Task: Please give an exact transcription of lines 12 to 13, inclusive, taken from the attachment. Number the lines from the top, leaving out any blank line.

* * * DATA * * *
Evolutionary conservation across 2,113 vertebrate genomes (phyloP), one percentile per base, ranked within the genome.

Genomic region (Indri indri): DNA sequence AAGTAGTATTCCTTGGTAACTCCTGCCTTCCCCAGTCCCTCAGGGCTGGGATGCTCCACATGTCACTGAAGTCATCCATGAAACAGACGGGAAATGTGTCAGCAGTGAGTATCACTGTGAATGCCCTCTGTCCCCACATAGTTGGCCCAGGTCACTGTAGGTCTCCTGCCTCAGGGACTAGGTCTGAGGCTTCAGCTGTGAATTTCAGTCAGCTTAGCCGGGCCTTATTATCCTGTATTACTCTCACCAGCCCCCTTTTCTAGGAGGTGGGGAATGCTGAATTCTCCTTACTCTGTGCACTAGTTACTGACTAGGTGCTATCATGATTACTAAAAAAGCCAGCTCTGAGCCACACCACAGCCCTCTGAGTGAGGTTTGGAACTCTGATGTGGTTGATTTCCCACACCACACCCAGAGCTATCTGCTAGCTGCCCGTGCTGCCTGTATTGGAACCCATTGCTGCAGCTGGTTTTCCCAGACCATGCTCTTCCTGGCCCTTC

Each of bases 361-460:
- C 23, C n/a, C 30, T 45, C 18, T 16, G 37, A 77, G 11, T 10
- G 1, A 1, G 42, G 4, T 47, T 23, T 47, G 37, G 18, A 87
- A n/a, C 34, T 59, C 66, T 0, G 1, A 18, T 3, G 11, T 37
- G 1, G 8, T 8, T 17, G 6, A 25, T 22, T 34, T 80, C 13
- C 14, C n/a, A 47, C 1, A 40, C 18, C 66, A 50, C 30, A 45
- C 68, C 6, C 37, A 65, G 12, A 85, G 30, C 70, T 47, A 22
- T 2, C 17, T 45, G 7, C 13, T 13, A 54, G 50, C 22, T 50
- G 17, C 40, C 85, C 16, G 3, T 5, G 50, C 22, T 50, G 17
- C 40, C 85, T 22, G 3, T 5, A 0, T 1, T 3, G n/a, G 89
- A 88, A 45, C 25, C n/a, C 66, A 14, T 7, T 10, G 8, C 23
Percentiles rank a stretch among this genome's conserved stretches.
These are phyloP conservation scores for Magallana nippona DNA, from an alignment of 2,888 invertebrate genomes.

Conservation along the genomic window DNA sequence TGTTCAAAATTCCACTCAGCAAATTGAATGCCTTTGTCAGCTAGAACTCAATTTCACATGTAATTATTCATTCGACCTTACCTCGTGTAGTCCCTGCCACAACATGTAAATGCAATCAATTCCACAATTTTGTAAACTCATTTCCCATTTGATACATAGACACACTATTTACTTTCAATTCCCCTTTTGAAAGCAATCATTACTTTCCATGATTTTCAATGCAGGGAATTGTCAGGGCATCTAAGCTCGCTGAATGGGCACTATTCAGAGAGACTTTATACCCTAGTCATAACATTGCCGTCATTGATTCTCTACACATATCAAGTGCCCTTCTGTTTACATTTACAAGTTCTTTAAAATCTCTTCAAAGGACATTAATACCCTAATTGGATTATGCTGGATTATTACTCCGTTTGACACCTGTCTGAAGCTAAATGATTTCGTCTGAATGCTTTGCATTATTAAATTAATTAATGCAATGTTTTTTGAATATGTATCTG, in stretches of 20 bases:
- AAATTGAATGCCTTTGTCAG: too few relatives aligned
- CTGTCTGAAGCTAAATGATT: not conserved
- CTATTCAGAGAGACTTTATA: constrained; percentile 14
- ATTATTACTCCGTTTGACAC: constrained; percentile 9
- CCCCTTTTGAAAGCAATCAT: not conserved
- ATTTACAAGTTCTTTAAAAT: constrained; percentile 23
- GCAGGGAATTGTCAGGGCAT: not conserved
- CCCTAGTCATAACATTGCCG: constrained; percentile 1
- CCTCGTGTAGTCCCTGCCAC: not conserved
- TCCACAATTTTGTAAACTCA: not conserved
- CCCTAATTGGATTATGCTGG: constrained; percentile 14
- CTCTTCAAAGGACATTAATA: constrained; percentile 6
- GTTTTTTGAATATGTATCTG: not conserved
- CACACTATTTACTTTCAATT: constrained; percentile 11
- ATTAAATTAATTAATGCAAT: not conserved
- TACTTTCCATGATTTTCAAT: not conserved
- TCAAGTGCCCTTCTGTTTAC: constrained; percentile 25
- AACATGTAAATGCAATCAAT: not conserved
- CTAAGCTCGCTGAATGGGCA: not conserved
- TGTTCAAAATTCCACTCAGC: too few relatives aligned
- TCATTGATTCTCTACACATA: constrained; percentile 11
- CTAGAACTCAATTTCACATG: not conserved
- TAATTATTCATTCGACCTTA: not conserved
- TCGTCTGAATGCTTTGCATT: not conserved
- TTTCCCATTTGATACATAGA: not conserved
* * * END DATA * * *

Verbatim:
- C 40, C 85, T 22, G 3, T 5, A 0, T 1, T 3, G n/a, G 89
- A 88, A 45, C 25, C n/a, C 66, A 14, T 7, T 10, G 8, C 23